lecture 10

lecture 10 - BIS 103 - Lecture 10 - Gluconeogenesis or...

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BIS 103 - Lecture 10 - Gluconeogenesis or glucose synthesis -pyruvate kinase pyruvate carboxylase, biotin, acetyl-CoA, PEP carboxykinase -fructose-1,6-bisphosphatase I -glucose-6-phosphatase Three key sites in glycolysis that are “irreversible” pyruvate kinase - phosphofructokinase - hexokinase Regulation of gluconeogenesis by fructose-2,6-bisphosphate (F-2,6-BP) Synthesis of glycogen : glycogen synthase Degradation of glycogen : glycogen phosphorylase Reactions to get around the 3 key sites
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Three organizing principles of biosynthesis 1. The first principle is that the pathway taken in the synthesis of a biomolecule is usually different from the pathway taken in its degradation. The two opposing pathways may share many reversible reactions, but there is always at least one enzymatic step that is unique to each pathway. In this lecture we will discuss the biosynthesis of glucose as it is carried out in animals.
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2. The second principle is that corresponding anabolic and catabolic pathways are controlled by different regulatory enzymes. These opposing pathways are regulated in a coordinated, reciprocal manner, so that stimulation of the biosynthetic pathway is accompanied by inhibition of the degradative pathway and vice versa. Biosynthetic pathways are usually regulated at their initial step to prevent accumulation of unwanted intermediates.
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3. The third principle is that energy-requiring biosynthetic processes are coupled to an energy-yielding breakdown of ATP in such a way that the overall process is essentially irreversible in vivo . Thus the total amount of ATP (NADPH) energy used in a given biosynthetic pathway always exceeds the minimum amount of free energy required to convert the precursor into the biosynthetic product. The resulting large negative free energy change for the overall process assures that it will occur even when the concentrations of precursors is relatively low.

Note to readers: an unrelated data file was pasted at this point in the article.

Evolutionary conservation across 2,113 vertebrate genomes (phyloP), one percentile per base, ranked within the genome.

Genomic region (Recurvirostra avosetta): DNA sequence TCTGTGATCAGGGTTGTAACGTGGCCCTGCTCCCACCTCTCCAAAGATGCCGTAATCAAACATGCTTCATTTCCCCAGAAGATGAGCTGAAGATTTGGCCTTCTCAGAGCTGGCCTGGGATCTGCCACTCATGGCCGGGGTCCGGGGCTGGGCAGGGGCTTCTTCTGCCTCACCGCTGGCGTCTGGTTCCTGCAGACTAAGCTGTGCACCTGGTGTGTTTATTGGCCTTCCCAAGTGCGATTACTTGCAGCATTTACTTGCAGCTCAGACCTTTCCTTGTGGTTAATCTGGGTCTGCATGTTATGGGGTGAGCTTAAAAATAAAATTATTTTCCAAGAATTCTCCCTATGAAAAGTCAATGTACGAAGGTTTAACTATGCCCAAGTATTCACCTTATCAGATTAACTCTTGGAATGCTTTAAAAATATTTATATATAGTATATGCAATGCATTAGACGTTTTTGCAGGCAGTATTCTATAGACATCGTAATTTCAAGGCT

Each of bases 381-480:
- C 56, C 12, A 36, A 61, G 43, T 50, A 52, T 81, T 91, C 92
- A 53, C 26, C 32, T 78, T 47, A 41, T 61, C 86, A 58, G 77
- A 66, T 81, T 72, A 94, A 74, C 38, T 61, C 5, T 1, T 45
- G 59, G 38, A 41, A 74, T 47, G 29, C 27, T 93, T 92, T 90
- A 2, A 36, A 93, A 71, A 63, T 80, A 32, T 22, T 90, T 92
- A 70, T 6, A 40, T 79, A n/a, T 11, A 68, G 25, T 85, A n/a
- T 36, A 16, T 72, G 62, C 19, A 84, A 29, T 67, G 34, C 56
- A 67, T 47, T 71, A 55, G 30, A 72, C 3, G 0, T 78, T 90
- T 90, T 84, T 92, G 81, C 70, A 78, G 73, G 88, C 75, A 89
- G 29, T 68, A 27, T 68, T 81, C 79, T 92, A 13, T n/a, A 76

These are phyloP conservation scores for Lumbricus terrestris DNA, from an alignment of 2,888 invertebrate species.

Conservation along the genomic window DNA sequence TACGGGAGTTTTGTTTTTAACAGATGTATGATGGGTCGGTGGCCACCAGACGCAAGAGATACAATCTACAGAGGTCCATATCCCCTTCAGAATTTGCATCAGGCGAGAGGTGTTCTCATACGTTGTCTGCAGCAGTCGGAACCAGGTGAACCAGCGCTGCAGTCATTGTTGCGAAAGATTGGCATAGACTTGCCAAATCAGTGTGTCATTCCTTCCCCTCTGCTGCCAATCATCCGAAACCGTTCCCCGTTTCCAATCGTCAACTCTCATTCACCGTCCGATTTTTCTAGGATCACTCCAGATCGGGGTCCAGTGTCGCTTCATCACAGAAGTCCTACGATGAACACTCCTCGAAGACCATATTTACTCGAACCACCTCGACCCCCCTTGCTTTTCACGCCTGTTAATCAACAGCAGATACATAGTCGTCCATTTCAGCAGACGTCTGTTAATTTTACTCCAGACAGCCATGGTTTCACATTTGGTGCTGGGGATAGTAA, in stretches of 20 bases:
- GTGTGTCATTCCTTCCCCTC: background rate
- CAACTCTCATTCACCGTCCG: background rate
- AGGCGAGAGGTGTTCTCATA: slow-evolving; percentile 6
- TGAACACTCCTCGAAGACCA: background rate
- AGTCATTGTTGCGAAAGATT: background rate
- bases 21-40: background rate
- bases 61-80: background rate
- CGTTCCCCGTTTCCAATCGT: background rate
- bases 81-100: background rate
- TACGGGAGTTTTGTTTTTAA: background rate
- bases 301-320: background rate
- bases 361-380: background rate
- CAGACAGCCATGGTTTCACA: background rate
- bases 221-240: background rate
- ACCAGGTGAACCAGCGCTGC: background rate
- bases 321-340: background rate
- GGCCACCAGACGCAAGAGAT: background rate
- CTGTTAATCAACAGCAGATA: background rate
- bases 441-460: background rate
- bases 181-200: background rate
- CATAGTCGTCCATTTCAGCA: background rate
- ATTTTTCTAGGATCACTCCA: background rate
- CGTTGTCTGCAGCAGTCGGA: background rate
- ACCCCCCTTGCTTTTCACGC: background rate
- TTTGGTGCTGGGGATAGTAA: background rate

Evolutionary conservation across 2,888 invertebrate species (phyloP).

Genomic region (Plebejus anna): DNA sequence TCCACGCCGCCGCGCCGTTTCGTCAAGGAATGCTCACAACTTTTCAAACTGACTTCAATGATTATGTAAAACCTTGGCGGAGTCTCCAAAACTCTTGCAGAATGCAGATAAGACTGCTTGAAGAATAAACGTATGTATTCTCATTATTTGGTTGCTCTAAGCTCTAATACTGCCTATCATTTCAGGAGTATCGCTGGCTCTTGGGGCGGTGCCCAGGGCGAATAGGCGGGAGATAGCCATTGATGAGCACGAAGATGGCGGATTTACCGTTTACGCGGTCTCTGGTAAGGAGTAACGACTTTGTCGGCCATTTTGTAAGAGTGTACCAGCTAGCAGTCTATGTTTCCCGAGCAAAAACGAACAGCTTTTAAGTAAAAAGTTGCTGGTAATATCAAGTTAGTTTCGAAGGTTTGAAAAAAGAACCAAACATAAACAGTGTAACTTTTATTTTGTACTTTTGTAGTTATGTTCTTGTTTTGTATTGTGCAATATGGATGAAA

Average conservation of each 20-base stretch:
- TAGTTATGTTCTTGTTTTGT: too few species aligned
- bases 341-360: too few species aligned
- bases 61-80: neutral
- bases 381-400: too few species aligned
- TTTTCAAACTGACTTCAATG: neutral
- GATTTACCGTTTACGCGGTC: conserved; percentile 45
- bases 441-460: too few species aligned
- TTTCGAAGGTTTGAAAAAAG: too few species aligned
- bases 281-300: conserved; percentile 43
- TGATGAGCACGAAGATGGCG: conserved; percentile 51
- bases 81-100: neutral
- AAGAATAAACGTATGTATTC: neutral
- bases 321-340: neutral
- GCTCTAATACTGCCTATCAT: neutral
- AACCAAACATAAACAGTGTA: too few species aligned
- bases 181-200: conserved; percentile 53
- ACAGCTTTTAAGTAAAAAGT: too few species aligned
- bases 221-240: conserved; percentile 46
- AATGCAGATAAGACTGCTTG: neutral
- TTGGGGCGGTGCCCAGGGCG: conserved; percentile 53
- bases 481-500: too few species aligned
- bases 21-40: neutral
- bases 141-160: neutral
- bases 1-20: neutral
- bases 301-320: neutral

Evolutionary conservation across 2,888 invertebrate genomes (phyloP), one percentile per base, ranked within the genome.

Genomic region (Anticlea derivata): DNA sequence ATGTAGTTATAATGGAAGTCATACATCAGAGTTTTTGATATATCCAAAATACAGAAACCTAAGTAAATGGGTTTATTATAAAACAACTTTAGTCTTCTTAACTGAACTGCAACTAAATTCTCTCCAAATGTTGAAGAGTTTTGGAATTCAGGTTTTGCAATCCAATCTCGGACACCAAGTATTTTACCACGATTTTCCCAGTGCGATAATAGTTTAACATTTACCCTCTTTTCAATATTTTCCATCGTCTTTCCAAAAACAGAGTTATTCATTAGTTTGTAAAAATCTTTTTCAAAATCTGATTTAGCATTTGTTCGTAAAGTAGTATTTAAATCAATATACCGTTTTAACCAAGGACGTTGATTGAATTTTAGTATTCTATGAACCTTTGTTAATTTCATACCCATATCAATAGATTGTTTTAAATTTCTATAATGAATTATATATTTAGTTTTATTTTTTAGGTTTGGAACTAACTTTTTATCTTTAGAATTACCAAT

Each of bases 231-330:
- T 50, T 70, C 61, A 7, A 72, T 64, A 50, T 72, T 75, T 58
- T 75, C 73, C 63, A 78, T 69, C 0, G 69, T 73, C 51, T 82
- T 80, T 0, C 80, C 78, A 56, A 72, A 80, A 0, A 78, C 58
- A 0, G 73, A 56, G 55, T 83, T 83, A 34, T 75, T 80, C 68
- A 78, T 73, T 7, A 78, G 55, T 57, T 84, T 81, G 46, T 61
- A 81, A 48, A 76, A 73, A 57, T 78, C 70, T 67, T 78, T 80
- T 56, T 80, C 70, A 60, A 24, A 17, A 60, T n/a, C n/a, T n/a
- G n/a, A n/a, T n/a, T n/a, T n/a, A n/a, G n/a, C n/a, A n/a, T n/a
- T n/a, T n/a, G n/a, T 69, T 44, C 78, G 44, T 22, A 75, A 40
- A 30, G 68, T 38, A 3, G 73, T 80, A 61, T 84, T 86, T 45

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Mammalian cells constantly make glucose directly from simple precursors, such as pyruvate and lactate, and then pass the glucose into the blood where it can be taken, e.g. to the brain or to muscle. The synthetic process for making glucose is called gluco- neogenesis. Gluconeogenesis is defined as the biosynthesis of carbohydrate from three-carbon and four-carbon precursors, generally non-carbohydrate in nature.
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Most animal organs can metabolize a variety of carbon sources to generate their energy needs - triacylglycerols, various sugars, pyruvate, amino acids, etc. However, the brain and central nervous system (CNS) require glucose as the sole or major carbon source. This is also true for the kidney medulla, testes, and erythrocytes. Therefore animal tissues must be able to synthesize glucose from other precursors and also to maintain blood glucose levels within narrow limits - both for proper functioning of the brain and CNS and also to provide glucose for glycogen storage in other tissues.
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Why gluconeogenesis (synthesis of glucose)? Ab. 120 g/day used by brain
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This note was uploaded on 04/19/2008 for the course BIS 103 taught by Professor Abel during the Spring '08 term at UC Davis.

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lecture 10 - BIS 103 - Lecture 10 - Gluconeogenesis or...

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